Overhaul of Fuel Injection Fuel Pump
Electric Fuel Pump - Basic Operation
Pump is mounted below fuel tank and gravity fills pump rotor chamber expelling air via a small groove in the pressure relief valve ( PRV ) piston, priming pump, see Figure - 1.
Figure - 1
With pump running the quantity and pressure is such that the PRV piston opens and fuel is delivered to the system, see Figure - 2. The actual pressure being controlled by the engine mounted pressure control valve.
Figure - 2
Should a total blockage occur somewhere in the fuel system, the PRV piston is pushed back farther and fuel is returned to the tank,
Figure - 3.
Electric Fuel Pump - Servicing
1 ) Pump will not run
- Dismantling pump head Before commencing to dismantle pump head, locate and note the position of the indentation mark in the centre rotor plate, which is to one side of the electrical connection. This plate can be reassembled in 8 different ways and the pump will only work with it in the correct orientation, see white mark in picture.
Once the 4 screws have been loosened, which is the hardest part of the job, the pump head can be dismantled and cleaned. Basically the pump is very simple, but it should be noted that there are 5 loose rollers inside, and once opened check the small rotor drive pin. It should be possible to reuse the O-rings. Before reassembling the pump, lubricate rotor and rollers with paraffin; normally the rotor and motor bearings are lubricated by the petrol. It will be seen that centre plate is not centralized by the 4 fixing screws and this can cause the pump to jam. As the pump is reassembled apply side pressure as illustrated below. Before fully tightening screws, run the pump briefly. Some trial and error may be necessary before the pump will run with all the screws completely tightened
2 ) Pump runs but will not pump - Blocked air vent
The most likely reason for a pump to run but not pump is that the very small groove in the PRV piston is blocked and causing an airlock. This will especially be the case for an old pump that has not run for sometime (and let's face it, most are already 30 to 35 or more years old). The pump must have fuel in the rotor chamber as it cannot pump just air. The piston is chromed, running in a chromed cylinder, so it is unlikely to have rusted, but it is more likely to have jammed due to the lacquer that forms from petrol over time. My personal solution to the problem is to very carefully prise back the piston against the spring with a suitable sized screwdriver as shown below and break the lacquer bond, fill behind the piston with penetrating fluid and then connect an electric tyre inflator directly to the return nozzle. As the pressure increases it pushes the piston back, and after 2 or 3 goes it should clear the vent if you are lucky. The piston has a rubber tip which can very easily be damaged, and also any burr caused by the action of the screwdriver against the alloy pump head must be removed. The pump head is a Teflon coated alloy so it is probably best to cut away any burr with a sharp knife rather than relap the whole face. Removing the whole piston and spring assembly should only be considered as the very last resort; the aluminium caps are easier to prise off than the steel caps, but after thirty years or more the aluminium can be so corroded that they almost disintegrate. Alternatively before dismantling the PRV try using a spray-can of Carb Cleaner where the nozzle is usually fitted with a very fine tube, which can be inserted down inside the return nozzle, and blast out any gunge that may have built up behind the piston.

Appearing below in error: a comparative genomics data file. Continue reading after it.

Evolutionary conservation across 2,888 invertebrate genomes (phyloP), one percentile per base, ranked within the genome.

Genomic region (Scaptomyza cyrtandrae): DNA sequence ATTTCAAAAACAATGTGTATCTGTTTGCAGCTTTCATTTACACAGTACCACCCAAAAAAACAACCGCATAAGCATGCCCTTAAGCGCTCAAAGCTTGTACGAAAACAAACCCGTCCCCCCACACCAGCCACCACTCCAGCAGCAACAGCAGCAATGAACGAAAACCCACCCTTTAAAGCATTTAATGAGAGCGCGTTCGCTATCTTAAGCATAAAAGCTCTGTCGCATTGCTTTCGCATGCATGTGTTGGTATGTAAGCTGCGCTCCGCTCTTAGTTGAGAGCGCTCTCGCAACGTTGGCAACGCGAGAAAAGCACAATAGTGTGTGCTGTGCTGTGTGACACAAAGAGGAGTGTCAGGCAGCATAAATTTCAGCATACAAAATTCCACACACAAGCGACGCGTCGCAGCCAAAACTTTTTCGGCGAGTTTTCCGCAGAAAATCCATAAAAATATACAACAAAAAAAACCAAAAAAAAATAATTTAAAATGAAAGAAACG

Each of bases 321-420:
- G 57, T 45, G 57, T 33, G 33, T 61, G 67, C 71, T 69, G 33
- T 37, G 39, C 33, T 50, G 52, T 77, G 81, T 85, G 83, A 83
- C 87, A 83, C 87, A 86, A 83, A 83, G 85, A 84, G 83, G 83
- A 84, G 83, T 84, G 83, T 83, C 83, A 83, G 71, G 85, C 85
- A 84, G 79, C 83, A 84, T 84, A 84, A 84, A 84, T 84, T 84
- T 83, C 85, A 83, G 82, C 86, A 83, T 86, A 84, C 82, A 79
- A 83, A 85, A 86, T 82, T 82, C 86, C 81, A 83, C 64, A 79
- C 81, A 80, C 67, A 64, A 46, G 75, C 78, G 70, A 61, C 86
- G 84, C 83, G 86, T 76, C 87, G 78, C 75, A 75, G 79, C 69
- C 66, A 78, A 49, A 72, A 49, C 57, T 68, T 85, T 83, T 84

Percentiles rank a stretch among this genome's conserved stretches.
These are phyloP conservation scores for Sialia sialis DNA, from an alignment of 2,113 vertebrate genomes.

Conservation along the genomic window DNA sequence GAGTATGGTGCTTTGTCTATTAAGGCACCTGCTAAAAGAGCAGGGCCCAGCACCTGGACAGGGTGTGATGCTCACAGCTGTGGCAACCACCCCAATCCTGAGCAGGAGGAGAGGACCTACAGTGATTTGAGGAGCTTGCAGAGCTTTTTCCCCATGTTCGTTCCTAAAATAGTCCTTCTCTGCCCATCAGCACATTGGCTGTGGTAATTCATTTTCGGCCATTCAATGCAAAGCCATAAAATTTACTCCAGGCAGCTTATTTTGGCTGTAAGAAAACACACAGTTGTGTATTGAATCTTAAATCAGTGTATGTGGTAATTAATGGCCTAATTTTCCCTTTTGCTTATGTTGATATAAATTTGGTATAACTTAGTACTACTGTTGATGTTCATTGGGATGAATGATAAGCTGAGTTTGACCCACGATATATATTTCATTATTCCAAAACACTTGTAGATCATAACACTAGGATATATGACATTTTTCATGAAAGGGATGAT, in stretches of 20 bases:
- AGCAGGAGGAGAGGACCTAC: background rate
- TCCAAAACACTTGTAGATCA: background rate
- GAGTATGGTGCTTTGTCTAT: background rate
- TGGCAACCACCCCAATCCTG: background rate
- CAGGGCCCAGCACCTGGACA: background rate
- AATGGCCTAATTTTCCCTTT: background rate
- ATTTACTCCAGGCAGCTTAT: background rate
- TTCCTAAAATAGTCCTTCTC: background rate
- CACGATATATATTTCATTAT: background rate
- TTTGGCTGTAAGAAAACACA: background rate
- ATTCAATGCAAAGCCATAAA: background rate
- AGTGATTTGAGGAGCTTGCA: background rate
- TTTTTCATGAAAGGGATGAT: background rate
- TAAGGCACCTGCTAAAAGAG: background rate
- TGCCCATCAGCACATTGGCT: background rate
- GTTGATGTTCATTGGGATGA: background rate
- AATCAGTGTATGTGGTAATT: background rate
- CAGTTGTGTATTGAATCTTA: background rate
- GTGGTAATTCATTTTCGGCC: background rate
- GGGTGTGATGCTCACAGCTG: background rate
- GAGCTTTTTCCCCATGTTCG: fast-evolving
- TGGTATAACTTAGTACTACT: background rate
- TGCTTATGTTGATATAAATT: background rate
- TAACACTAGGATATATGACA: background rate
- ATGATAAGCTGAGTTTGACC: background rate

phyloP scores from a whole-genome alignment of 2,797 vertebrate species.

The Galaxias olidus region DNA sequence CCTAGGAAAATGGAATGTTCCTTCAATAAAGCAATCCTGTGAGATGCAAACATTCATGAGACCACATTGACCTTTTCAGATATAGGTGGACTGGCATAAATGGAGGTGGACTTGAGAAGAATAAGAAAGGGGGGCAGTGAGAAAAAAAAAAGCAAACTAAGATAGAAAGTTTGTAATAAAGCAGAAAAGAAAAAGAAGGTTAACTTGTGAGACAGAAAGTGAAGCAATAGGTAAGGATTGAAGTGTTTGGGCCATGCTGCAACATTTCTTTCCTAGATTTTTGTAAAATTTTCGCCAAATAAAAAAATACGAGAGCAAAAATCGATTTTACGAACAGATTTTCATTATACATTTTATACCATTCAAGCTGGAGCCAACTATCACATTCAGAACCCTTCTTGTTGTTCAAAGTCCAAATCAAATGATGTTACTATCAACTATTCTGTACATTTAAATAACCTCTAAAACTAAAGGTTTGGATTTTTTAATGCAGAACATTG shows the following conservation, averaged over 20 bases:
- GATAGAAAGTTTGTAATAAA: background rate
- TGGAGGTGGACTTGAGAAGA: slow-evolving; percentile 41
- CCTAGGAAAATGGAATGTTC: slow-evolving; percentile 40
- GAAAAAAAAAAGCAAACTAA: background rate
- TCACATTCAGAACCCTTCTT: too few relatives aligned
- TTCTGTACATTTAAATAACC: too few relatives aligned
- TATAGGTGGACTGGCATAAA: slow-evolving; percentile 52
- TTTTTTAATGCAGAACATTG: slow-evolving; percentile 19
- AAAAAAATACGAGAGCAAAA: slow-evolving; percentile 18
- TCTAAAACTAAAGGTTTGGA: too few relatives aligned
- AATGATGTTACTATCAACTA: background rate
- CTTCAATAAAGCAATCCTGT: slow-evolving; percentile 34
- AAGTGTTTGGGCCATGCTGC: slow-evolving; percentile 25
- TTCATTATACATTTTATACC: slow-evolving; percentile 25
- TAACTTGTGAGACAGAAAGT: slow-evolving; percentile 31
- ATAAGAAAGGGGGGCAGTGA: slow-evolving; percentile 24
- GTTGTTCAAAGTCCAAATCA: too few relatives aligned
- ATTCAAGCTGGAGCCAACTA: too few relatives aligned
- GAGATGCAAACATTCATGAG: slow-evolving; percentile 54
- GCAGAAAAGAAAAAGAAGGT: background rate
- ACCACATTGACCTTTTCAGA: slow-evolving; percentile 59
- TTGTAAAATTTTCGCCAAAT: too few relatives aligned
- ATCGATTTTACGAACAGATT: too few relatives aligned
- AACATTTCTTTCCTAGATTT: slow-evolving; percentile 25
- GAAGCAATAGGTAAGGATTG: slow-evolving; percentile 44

Jim Adney in the USA recommends storing spare pumps and also fuel injectors in suitable containers immersed in paraffin. This should stop O-rings etc., from drying out and things going rusty, which sounds a very good idea, especially in the case of the piston and vent groove in the fuel pump pressure relieve valve.
3 ) Motor case leak - Removing motor case
Using various sizes of screwdrivers prise up the 5 positions where the edge of the motor case is clenched over around the pump head, you will need strong wrists and some patience. With the pump head carefully held in a vice, use a blunt or soft drift to drive off the casing working around the 5 positions in turn. Once the case has started to move it can usually be pulled off by hand using very slight up and down and side to side movements (remembering that the motor shaft end bearing is built into the casing). As the casing is removed, take care not to lose the thrust washers from the end of the internal shaft; these will most likely to drawn to the magnets that are fixed to the inside of the case. With the case removed dress the 5 areas that were clenched over as smooth as possible taking care not to damage the O-ring sealing area inside of the casing. Then clean this sealing area and the O-ring groove. I finally polish these areas with paint rubbing-down cream. Using a new lightly oiled or greased O-ring and with the thrust washers replaced on the motor shaft slide on the case ( just to be sure I apply a very light smear of non-setting sealer to the area in front of the O-ring taking extra care not to contaminate the O- ring and its groove). There is only one way that the casing can be refitted due to the cut-out for the electrical connection block. Finally lightly tap the casing hard up against the shoulder of the pump head, and then working around the case re-clench casing.
4 ) Replacement O-ring DetailsMetric sizes ----
Warning:- Take all necessary care and precautions when test running pump as flammable liquids and electricity do not go well together, and eyes should be protected when carrying out any pressure testing.
George Tunks 2005
VW Type 3 & 4 Club; 1997 - 2019